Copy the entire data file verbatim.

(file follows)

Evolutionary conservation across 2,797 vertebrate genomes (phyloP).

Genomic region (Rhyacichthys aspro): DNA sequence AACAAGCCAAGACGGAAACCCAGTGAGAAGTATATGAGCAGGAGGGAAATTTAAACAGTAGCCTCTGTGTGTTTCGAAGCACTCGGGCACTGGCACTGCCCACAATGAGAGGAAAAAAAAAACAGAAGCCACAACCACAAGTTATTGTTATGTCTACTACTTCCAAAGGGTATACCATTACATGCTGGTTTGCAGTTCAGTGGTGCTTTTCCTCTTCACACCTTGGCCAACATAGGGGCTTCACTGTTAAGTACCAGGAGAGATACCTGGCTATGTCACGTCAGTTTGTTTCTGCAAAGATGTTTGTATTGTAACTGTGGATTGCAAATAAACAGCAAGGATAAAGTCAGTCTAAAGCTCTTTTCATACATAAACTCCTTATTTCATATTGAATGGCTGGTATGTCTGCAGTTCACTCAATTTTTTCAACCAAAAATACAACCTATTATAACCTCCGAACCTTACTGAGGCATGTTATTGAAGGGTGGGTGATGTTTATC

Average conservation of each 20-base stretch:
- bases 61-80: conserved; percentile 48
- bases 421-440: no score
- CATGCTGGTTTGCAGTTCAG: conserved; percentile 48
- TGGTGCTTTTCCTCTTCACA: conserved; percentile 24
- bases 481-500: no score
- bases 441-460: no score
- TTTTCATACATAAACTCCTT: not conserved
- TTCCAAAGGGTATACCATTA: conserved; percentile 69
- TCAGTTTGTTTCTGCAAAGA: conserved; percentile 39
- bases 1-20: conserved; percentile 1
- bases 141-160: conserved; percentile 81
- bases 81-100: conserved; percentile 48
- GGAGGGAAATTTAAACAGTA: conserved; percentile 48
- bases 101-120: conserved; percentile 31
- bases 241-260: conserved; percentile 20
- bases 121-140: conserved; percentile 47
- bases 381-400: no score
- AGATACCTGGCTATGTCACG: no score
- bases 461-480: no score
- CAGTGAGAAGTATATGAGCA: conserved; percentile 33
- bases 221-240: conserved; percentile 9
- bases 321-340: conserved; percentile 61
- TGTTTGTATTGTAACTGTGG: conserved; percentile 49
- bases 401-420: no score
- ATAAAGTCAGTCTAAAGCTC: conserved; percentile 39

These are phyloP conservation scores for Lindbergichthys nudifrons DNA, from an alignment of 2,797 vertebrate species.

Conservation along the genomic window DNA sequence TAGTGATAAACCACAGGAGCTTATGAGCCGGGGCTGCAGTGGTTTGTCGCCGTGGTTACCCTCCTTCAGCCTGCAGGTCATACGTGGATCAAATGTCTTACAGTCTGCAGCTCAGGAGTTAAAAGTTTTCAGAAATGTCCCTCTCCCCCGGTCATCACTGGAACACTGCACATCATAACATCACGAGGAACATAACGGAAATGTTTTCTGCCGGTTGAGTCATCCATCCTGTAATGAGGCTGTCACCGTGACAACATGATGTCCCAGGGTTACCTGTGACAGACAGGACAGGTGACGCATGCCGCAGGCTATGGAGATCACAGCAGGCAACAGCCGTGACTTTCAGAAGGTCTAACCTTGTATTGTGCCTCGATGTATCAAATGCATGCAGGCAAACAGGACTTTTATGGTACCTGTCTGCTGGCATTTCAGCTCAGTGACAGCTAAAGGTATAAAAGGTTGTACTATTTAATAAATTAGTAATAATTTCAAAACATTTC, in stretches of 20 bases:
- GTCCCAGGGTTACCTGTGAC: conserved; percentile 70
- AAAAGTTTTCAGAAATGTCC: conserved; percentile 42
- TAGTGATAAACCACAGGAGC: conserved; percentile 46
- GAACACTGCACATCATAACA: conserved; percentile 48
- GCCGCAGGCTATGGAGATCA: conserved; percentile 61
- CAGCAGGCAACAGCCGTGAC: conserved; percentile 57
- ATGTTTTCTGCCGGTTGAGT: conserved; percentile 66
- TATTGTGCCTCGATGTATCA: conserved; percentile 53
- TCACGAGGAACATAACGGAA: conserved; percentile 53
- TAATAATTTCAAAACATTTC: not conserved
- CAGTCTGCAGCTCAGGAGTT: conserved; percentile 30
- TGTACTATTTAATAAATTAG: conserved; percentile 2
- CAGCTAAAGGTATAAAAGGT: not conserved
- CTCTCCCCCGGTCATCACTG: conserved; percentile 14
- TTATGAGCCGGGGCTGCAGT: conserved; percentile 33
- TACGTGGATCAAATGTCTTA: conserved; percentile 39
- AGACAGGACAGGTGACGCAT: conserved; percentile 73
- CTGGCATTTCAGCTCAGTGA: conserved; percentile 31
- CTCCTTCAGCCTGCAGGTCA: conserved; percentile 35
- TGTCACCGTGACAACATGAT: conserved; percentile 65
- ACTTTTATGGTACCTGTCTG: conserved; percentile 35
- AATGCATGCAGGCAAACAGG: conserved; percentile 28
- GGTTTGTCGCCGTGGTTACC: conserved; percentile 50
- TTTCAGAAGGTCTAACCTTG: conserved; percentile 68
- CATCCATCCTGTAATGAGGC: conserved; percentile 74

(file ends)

Evolutionary conservation across 2,797 vertebrate genomes (phyloP).

Genomic region (Rhyacichthys aspro): DNA sequence AACAAGCCAAGACGGAAACCCAGTGAGAAGTATATGAGCAGGAGGGAAATTTAAACAGTAGCCTCTGTGTGTTTCGAAGCACTCGGGCACTGGCACTGCCCACAATGAGAGGAAAAAAAAAACAGAAGCCACAACCACAAGTTATTGTTATGTCTACTACTTCCAAAGGGTATACCATTACATGCTGGTTTGCAGTTCAGTGGTGCTTTTCCTCTTCACACCTTGGCCAACATAGGGGCTTCACTGTTAAGTACCAGGAGAGATACCTGGCTATGTCACGTCAGTTTGTTTCTGCAAAGATGTTTGTATTGTAACTGTGGATTGCAAATAAACAGCAAGGATAAAGTCAGTCTAAAGCTCTTTTCATACATAAACTCCTTATTTCATATTGAATGGCTGGTATGTCTGCAGTTCACTCAATTTTTTCAACCAAAAATACAACCTATTATAACCTCCGAACCTTACTGAGGCATGTTATTGAAGGGTGGGTGATGTTTATC

Average conservation of each 20-base stretch:
- bases 61-80: conserved; percentile 48
- bases 421-440: no score
- CATGCTGGTTTGCAGTTCAG: conserved; percentile 48
- TGGTGCTTTTCCTCTTCACA: conserved; percentile 24
- bases 481-500: no score
- bases 441-460: no score
- TTTTCATACATAAACTCCTT: not conserved
- TTCCAAAGGGTATACCATTA: conserved; percentile 69
- TCAGTTTGTTTCTGCAAAGA: conserved; percentile 39
- bases 1-20: conserved; percentile 1
- bases 141-160: conserved; percentile 81
- bases 81-100: conserved; percentile 48
- GGAGGGAAATTTAAACAGTA: conserved; percentile 48
- bases 101-120: conserved; percentile 31
- bases 241-260: conserved; percentile 20
- bases 121-140: conserved; percentile 47
- bases 381-400: no score
- AGATACCTGGCTATGTCACG: no score
- bases 461-480: no score
- CAGTGAGAAGTATATGAGCA: conserved; percentile 33
- bases 221-240: conserved; percentile 9
- bases 321-340: conserved; percentile 61
- TGTTTGTATTGTAACTGTGG: conserved; percentile 49
- bases 401-420: no score
- ATAAAGTCAGTCTAAAGCTC: conserved; percentile 39

These are phyloP conservation scores for Lindbergichthys nudifrons DNA, from an alignment of 2,797 vertebrate species.

Conservation along the genomic window DNA sequence TAGTGATAAACCACAGGAGCTTATGAGCCGGGGCTGCAGTGGTTTGTCGCCGTGGTTACCCTCCTTCAGCCTGCAGGTCATACGTGGATCAAATGTCTTACAGTCTGCAGCTCAGGAGTTAAAAGTTTTCAGAAATGTCCCTCTCCCCCGGTCATCACTGGAACACTGCACATCATAACATCACGAGGAACATAACGGAAATGTTTTCTGCCGGTTGAGTCATCCATCCTGTAATGAGGCTGTCACCGTGACAACATGATGTCCCAGGGTTACCTGTGACAGACAGGACAGGTGACGCATGCCGCAGGCTATGGAGATCACAGCAGGCAACAGCCGTGACTTTCAGAAGGTCTAACCTTGTATTGTGCCTCGATGTATCAAATGCATGCAGGCAAACAGGACTTTTATGGTACCTGTCTGCTGGCATTTCAGCTCAGTGACAGCTAAAGGTATAAAAGGTTGTACTATTTAATAAATTAGTAATAATTTCAAAACATTTC, in stretches of 20 bases:
- GTCCCAGGGTTACCTGTGAC: conserved; percentile 70
- AAAAGTTTTCAGAAATGTCC: conserved; percentile 42
- TAGTGATAAACCACAGGAGC: conserved; percentile 46
- GAACACTGCACATCATAACA: conserved; percentile 48
- GCCGCAGGCTATGGAGATCA: conserved; percentile 61
- CAGCAGGCAACAGCCGTGAC: conserved; percentile 57
- ATGTTTTCTGCCGGTTGAGT: conserved; percentile 66
- TATTGTGCCTCGATGTATCA: conserved; percentile 53
- TCACGAGGAACATAACGGAA: conserved; percentile 53
- TAATAATTTCAAAACATTTC: not conserved
- CAGTCTGCAGCTCAGGAGTT: conserved; percentile 30
- TGTACTATTTAATAAATTAG: conserved; percentile 2
- CAGCTAAAGGTATAAAAGGT: not conserved
- CTCTCCCCCGGTCATCACTG: conserved; percentile 14
- TTATGAGCCGGGGCTGCAGT: conserved; percentile 33
- TACGTGGATCAAATGTCTTA: conserved; percentile 39
- AGACAGGACAGGTGACGCAT: conserved; percentile 73
- CTGGCATTTCAGCTCAGTGA: conserved; percentile 31
- CTCCTTCAGCCTGCAGGTCA: conserved; percentile 35
- TGTCACCGTGACAACATGAT: conserved; percentile 65
- ACTTTTATGGTACCTGTCTG: conserved; percentile 35
- AATGCATGCAGGCAAACAGG: conserved; percentile 28
- GGTTTGTCGCCGTGGTTACC: conserved; percentile 50
- TTTCAGAAGGTCTAACCTTG: conserved; percentile 68
- CATCCATCCTGTAATGAGGC: conserved; percentile 74